Mr X was a 45-year-old man with a history of hypertension that was under good control using medication. He worked as a taxi driver for eight hours per day. He smoked one and a half pack of cigarettes per day and had done so for over 20 years. His father died from a heart attack at age 60. He had no signs or symptoms of cardiorespiratory disease. He had just completed a medical check-up and the report showed body height of 173cm and body weight of 88kg, total cholesterol of 8 mmol/L and fasting glucose of 5.4 mmol/L. His BMI was 30 kg/m2, his hip circumference was 40 inches (102 centimeters) and his waist girth was 47 inches (119 centimeters).
Mr X had many risk factors
Hypertension (even though his blood pressure was under control with medication)
Obesity – his BMI had recently been calculated as 30 kg/m2 and was regarded to be obese according to the WHO’s International Classification.
Sedentary because of the non-physical nature of his job and daily activities
Mr X did not have a family history of heart disease that require specific screening because his father’s heart attack occurred after the age of 60. His fasting glucose was normal. Although he was considered young at less than 45 years old, he was in the moderate risk category because he did not have any signs or symptoms of cardiorespiratory disease but was sedentary. He was concerned about his body shape and about the symptoms of the overweight such as joint pain.
Mr X was sedentary therefore he had to build up his physical activity targets over several weeks, starting with 10-20 minutes of physical activity every other day during the first week or two in order to minimise potential muscle soreness and fatigue (which could negatively affect compliance with the program). If he had demonstrated difficulty completing the initial level, the physiotherapist would have reduced the intensity/duration. If Mr X had found the initial level very easy, the physiotherapist would have increased the intensity/duration until it felt somewhat hard.
Walking is the most commonly recommended type of physical activity. Weight-bearing physical activity may be difficult for an obese man, however. Gradually increasing moderate-intensity physical activities was therefore encouraged. Based upon Mr X’s information, the program was designed to be of moderate intensity. This meant he exercised for at least five days a week at a moderate intensity. Considering he had four risk factors and had led a sedentary lifestye up to that point, his target heart rate was kept at about 40% of his VO2R.
Warm Up: 5-10 minutes of dynamic stretching of the entire body in order to increase Mr X’s heart rate
Walking on a track or treadmill for 20 minutes  Mr X was instructed to walk for one minute on an incline to be increased followed by one minute at a leisurely walking pace. He was not able to jog because of the pain in his joints. As his fitness improved, the duration and intensity of the walking were increased progressively in a variety of ways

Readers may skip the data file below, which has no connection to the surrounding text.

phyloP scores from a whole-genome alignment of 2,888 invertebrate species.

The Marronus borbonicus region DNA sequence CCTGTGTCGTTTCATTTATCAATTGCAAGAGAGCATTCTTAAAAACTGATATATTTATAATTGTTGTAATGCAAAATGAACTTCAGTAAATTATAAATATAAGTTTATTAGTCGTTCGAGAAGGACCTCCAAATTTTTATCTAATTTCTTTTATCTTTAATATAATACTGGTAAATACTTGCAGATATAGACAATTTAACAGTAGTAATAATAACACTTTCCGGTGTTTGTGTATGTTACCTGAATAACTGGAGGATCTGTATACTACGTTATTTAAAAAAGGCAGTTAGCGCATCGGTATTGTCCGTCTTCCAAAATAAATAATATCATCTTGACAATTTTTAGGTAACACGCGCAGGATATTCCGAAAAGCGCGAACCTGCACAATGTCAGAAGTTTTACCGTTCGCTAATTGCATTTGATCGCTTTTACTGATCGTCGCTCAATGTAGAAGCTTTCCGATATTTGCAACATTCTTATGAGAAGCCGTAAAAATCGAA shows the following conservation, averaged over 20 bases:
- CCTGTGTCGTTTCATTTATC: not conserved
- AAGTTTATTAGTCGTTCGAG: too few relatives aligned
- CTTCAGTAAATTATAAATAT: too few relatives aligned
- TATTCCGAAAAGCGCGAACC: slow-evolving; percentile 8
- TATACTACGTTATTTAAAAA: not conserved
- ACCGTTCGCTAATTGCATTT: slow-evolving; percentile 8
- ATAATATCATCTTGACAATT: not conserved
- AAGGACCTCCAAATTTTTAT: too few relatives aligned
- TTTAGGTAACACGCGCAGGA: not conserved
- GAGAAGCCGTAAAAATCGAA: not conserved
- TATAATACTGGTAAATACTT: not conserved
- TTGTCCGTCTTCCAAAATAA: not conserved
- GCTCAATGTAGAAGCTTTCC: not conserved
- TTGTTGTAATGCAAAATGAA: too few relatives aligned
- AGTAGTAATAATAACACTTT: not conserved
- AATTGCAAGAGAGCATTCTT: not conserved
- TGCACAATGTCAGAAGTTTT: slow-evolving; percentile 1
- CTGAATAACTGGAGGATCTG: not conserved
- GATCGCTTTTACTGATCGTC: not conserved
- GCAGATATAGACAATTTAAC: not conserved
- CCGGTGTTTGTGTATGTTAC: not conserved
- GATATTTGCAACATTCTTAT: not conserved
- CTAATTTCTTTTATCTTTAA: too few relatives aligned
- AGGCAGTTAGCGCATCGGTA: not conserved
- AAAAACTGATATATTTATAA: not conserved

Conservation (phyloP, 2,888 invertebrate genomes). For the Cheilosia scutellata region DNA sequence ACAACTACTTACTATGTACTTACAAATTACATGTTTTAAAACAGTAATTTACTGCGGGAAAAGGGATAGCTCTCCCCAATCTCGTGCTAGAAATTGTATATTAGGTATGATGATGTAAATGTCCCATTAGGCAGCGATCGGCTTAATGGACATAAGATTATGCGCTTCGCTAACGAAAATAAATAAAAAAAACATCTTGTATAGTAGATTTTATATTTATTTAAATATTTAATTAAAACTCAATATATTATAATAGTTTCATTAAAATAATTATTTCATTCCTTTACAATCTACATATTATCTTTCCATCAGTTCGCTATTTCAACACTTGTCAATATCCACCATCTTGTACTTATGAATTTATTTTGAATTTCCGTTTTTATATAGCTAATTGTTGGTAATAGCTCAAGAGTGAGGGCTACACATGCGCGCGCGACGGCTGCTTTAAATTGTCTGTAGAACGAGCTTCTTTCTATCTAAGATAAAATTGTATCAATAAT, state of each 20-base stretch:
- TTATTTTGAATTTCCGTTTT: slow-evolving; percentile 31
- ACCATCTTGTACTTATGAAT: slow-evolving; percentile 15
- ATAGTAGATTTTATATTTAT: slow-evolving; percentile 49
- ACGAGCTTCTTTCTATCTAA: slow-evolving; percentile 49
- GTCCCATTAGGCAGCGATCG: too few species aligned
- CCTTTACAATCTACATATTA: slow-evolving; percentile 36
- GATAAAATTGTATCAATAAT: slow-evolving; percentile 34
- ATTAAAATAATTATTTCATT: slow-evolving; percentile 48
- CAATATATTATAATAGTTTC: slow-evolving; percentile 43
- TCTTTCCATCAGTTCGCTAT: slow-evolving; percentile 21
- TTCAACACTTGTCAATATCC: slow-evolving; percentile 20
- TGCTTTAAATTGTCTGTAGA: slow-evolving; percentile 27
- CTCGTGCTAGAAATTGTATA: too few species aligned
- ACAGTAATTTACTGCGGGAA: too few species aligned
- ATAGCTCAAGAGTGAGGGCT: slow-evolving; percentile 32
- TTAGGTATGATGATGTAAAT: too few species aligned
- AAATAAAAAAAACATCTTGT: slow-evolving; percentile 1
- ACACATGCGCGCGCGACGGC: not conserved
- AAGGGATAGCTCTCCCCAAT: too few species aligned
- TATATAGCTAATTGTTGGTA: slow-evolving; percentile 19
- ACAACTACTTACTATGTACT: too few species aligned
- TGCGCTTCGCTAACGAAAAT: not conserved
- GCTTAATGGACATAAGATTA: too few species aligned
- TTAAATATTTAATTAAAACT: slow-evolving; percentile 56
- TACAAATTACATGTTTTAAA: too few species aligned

Cool Down: 5-10 minutes of slow walking to gradually decrease his elevated heart rate but still keep his muscles moving to avoid cramping
Stretching: 10 minutes of a variety of static stretches that engage the whole body, especially his legs.
After ten weeks of the above exercise program, Mr X demonstrated some weight loss with the BMI test showing a loss of 5 kg/m2. His cardiovascular endurance had improved and his responsiveness to antihypertensive medications and increased.
Studies have shown that physical activity provides many health benefits. Being physically active and fit reduces obesity-related chronic diseases and decreases the risk of premature death. In this case study, Mr X demonstrated a loss of weight after ten weeks of physical activity.
The authors of several systematic reviews have consistently reported a decrease in Systolic Blood Pressure (SBP) of about 1 mmHg per kg of weight loss with follow-up of 2 to 3 years. There is also attenuation in the longer-term with a decrease of about 6 mmHg in SBP per 10 kg of weight loss. Intervention programs appropriate for obesity-hypertension combine diet, physical activity and behavioural modification, aiming to achieve long-term changes in health-related behaviours. Aerobic exercise can reduce weight and BP. In a meta-analysis that included assessment of ambulatory BP, it was reported that in programs lasting 4 to 52 weeks (with physical activity as the only intervention) aerobic exercise reduced BP by 3/2.4 mmHg.
The effects of resistance training on BP have also been studied. The estimated decrease in was similar to the effects of aerobic exercise, although not statistically significant for SBP and without statistically significant weight change.
In conclusion, a moderate intensity exercise intervention produced improvement in body weight, BMI, waist and hip circumferences and blood pressure.